Football Psychology: Roy Hodgson – No Magic Answers!

Football PsychologyWhen England opened the scoring against Russia in their first group match of the Euros, it looked like the perfect opportunity to establish their tournament credentials, and put the weak opposition to the sword.

Just after Eric Dier’s goal went in, Roy Hodgson formed an unexpected huddle with his management team, Ray Lewington and Gary Neville. The reason…to create a defensive strategy to safeguard their lead. Of course it failed.

Why did the manager need to form a huddle with his management team? The game dynamics were clear. The Russians were there for the taking. Could he not see that? Consensual leadership is fine if unexpected problems need solving. But this wasn’t one of those moments.

Questions of what Roy Hodgson could and couldn’t see, emerged after his post Euro exit press-conference. As well as querying the need to meet the press, he was at a loss to understand England’s chronic Iceland under-performance. There are no ‘magic answers’ was his response to questions.

Hodgson’s inability to provide clarity was entirely in keeping with how England played. Sure. it’s the day after the game. And emotions are high. But one of a managers key skills is in being able to assess why his team has underperformed, If he can’t do that, then the same patterns repeat themselves. If he’s lost, you can be absolutely certain his players were.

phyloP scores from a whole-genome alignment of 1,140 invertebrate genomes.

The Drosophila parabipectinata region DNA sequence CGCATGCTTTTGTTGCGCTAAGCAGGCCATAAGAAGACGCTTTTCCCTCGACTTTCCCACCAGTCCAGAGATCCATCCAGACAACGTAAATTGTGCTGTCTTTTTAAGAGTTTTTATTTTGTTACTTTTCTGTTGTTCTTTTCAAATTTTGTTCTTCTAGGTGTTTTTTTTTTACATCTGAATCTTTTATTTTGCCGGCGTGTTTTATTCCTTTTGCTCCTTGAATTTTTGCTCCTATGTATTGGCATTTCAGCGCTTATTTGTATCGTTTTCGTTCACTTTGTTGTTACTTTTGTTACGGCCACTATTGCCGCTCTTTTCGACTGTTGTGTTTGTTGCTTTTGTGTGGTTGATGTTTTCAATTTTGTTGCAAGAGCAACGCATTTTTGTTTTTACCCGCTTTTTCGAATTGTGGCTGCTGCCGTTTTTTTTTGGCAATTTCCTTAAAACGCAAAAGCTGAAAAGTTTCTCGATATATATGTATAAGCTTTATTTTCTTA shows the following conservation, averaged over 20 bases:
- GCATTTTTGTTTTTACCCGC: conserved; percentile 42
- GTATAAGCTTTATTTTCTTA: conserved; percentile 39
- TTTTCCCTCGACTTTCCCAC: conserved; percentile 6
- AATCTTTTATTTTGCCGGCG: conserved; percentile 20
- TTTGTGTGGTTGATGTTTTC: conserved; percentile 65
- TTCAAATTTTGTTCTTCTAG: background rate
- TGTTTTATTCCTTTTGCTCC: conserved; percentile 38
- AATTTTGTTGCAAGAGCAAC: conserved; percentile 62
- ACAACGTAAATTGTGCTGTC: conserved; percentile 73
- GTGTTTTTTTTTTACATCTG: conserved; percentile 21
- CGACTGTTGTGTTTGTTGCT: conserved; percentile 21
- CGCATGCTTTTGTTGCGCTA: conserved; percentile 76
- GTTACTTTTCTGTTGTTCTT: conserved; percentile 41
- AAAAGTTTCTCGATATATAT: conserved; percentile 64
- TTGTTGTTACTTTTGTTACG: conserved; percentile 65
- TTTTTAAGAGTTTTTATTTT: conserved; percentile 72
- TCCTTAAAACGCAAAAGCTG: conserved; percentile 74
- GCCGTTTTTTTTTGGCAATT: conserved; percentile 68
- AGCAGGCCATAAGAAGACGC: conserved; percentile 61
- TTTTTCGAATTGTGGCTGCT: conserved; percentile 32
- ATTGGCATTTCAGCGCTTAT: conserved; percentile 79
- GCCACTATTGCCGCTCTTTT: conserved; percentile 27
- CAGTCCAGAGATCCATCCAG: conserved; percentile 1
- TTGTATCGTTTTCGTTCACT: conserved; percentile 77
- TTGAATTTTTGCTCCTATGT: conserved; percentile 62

The fog of England’s Iceland under-performance, was that of a team who had no faith in their managers strategy and leadership. This was a group who probably knew full well their strengths and weaknesses. But were being undermined by a manager who couldnt see, what to them was obvious.

And without strong in-house leadership to take ownership for the teams performance, they were subject to a collective lack of faith in their boss. Leading to lethargy, lack of focus and loss of basic skills when under pressure. They lost belief in him. And thus lost it in themselves.

Roy Hodgson was a man not equal to the strategic demands of international football. For someone so well read, he lacked the acumen essential at highest level. Instead of being able to rise above the performance fog that traditionally accompanies England on the world and international stage, he simply added to it with his sense of uncertainty.

And there is one thing a footballer can’t respond to…and that is a manager who doesn’t know his own mind. And last night Roy Hodgson’s unclarity became his players unclarity.







Posted in Football Psychology, Sports Psychology Blog.